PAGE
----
UNHCR declares cessation of refugee status for Eritreans

8 May 2002

GENEVA - UNHCR announced on Wednesday that it is ending refugee status for all Eritreans who fled their country as a result of the war of independence or the recent border conflict between Ethiopia and Eritrea. The world-wide cessation will take effect on December 31 and will affect hundreds of thousands of Eriteans in neighbouring countries.

The root causes of the Eritrean refugee problem no longer exist, as fundamental and durable changes have occurred with the end of the 30-year-old war with Ethiopia in 1991 and Eritrean independence in 1993. Similarly, peace has returned with the signing of a cease-fire agreement between Ethiopia and Eritrea in June 2000 and the establishment of a UN-supervised security buffer zone between the two countries. The acceptance of the recent decision of the International Border Commission by both countries has contributed further to confidence-building.

Hundreds of thousands of refugees left Eritrea for neighbouring countries as a result of the country's war of independence from Ethiopia, which started in the mid-1960s, and a harsh famine in 1984/85. In the wake of the border conflict between Ethiopia and Eritrea in May 2000, hundreds of thousands more fled their homeland.

"I believe that these two groups of refugees from Eritrea should no longer have a fear of persecution or other reasons to continue to be regarded as refugees," said Ruud Lubbers, UN High Commissioner for Refugees. "They will, therefore, cease to be regarded as refugees by my Office with effect from the end of this year."

Both the 1951 Refugee Convention and the 1969 OAU Convention, which is applied in Africa, stipulate that the convention shall cease to apply to any refugee " ... if he can no longer, because the circumstances in connection with which he was recognised as a refugee have ceased to exist, continue to refuse to avail himself of the protection of the country of his nationality".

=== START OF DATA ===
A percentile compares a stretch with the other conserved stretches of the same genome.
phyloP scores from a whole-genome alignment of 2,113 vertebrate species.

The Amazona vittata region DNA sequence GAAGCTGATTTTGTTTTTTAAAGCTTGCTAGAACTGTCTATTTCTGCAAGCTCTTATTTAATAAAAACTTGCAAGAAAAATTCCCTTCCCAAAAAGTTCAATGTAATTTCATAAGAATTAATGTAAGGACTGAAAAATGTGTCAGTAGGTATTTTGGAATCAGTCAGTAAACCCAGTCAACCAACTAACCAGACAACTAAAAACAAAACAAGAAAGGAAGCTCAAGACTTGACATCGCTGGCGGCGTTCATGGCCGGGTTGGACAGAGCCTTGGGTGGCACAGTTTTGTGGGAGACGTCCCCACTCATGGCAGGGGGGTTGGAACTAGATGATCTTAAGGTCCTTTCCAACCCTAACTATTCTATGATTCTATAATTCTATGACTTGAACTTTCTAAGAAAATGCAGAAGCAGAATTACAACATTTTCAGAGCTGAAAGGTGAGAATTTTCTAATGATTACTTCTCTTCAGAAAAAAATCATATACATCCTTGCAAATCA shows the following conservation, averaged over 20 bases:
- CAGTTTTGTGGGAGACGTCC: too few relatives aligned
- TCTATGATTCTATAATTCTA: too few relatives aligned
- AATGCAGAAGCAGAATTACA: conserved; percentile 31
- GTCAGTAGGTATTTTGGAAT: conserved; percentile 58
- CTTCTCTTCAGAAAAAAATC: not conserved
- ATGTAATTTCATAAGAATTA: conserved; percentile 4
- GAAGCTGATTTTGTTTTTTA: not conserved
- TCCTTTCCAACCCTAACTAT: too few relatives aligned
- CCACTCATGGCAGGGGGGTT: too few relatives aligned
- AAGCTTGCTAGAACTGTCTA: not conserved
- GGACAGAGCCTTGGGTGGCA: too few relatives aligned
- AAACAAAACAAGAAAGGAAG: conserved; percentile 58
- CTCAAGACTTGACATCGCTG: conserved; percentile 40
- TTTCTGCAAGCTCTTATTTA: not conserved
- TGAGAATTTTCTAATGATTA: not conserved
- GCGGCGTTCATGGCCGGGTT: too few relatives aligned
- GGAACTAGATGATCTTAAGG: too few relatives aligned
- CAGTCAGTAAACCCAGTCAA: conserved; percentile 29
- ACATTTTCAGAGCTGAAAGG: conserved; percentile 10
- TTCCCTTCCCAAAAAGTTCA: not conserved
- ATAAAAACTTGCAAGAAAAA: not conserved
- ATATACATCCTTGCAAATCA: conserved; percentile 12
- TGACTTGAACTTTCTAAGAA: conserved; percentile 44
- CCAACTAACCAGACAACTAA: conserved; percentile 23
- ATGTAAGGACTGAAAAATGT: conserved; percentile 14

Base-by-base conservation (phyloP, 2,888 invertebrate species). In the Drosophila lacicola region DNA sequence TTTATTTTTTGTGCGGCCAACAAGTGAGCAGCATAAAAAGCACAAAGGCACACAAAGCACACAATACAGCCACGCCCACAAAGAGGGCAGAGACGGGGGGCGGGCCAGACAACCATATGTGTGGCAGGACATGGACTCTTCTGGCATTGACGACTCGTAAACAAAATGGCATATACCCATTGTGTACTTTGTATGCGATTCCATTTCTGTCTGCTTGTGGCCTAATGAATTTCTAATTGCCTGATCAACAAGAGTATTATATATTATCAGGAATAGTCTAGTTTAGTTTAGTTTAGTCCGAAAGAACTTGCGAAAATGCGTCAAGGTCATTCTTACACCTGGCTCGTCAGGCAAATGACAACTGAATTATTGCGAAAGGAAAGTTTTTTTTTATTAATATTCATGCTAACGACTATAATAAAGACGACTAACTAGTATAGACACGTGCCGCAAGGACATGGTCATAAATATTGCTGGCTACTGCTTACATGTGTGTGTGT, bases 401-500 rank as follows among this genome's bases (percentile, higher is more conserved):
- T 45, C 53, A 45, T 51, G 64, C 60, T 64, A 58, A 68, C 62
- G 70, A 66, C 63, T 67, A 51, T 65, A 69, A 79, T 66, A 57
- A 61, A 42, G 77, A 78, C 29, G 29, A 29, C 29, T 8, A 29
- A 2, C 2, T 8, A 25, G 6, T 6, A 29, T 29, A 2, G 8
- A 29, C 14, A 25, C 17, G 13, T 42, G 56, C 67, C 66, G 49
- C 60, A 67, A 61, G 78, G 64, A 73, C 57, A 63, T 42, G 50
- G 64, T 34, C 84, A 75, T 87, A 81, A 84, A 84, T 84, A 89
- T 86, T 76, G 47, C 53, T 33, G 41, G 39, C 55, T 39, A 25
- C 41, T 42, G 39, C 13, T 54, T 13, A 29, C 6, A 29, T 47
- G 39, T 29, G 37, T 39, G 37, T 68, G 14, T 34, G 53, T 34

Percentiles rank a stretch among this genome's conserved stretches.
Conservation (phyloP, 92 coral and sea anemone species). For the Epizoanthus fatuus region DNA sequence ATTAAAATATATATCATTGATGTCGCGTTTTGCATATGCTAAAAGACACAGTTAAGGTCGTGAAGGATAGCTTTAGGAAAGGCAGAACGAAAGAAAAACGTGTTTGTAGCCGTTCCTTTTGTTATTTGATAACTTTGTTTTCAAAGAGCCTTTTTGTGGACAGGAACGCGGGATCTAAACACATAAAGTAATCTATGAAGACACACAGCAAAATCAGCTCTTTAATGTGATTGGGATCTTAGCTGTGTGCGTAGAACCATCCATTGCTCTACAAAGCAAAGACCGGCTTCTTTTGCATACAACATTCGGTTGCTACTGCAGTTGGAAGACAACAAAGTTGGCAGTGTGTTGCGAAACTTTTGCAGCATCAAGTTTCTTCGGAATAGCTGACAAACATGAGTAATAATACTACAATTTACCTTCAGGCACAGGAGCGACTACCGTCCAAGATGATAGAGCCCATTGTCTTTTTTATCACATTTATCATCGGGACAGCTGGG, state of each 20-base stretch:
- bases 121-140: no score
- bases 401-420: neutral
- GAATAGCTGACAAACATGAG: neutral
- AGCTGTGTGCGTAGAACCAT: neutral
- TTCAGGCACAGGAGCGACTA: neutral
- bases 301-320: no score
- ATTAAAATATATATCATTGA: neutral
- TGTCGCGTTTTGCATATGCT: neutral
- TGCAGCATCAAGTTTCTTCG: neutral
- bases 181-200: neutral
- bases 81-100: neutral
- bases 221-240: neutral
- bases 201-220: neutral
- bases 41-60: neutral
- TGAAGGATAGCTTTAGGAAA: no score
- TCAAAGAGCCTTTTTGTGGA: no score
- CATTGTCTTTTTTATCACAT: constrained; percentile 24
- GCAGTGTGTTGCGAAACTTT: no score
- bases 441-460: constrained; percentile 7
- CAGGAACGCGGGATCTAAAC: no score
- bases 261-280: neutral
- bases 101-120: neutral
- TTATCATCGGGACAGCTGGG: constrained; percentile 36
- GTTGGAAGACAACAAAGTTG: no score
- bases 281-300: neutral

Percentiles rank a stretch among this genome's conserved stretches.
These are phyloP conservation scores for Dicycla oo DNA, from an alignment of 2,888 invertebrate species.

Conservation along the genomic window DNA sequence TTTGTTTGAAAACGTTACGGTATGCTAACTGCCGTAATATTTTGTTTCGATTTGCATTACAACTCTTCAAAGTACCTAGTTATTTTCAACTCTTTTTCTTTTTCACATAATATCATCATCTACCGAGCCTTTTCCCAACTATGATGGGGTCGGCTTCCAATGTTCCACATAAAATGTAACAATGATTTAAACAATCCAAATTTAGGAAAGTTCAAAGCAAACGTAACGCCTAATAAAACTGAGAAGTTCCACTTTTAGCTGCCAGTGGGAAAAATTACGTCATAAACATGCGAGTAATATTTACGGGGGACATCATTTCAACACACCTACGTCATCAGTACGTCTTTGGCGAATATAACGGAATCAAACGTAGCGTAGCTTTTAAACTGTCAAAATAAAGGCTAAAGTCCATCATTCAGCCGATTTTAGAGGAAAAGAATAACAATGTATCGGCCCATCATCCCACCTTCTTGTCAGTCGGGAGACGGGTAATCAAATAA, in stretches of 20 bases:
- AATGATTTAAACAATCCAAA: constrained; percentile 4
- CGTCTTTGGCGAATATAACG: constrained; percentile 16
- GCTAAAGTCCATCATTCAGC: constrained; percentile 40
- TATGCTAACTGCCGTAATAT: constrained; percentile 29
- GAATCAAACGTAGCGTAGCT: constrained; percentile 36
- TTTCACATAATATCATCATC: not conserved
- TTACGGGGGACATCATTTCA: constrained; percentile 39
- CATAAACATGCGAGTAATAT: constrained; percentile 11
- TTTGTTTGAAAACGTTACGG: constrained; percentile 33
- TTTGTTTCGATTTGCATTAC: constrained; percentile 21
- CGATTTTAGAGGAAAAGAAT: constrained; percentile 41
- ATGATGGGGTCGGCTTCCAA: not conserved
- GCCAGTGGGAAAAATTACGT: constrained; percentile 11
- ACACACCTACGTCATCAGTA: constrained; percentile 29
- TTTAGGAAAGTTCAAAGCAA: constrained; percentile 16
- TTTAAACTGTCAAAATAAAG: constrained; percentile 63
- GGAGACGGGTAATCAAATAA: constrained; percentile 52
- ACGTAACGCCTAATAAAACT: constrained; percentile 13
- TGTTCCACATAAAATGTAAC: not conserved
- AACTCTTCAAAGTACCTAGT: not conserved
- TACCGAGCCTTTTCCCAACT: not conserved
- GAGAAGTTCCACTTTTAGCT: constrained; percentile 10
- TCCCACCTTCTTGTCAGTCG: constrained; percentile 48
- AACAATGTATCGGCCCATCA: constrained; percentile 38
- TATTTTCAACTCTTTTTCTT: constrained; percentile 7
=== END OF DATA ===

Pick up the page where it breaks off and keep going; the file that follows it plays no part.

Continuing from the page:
More than 100,000 Eritreans have already gone home, either on their own or under a voluntary repatriation operation that began in May 2001. That programme will continue. In addition, the agency will assess the claims of those individuals who come forward to seek continued asylum beyond 2002. Those found to be still in need of international protection will be able to remain in their current host country as refugees. Those who do not qualify for asylum after 2002 but do not wish to return home because of strong family, social or economic links with the host country will be expected to legalise their stay there.

The largest number of Eritrean refugees remains in neighbouring Sudan. Of these, UNHCR is assisting some 140,000 in camps in eastern Sudan while thousands more have spontaneously settled in urban centres. More than 44,000 Eritrean refugees from Sudan have returned home with UNHCR assistance. Some 5,000 Eritrean refugees also remain in Ethiopia and Yemen.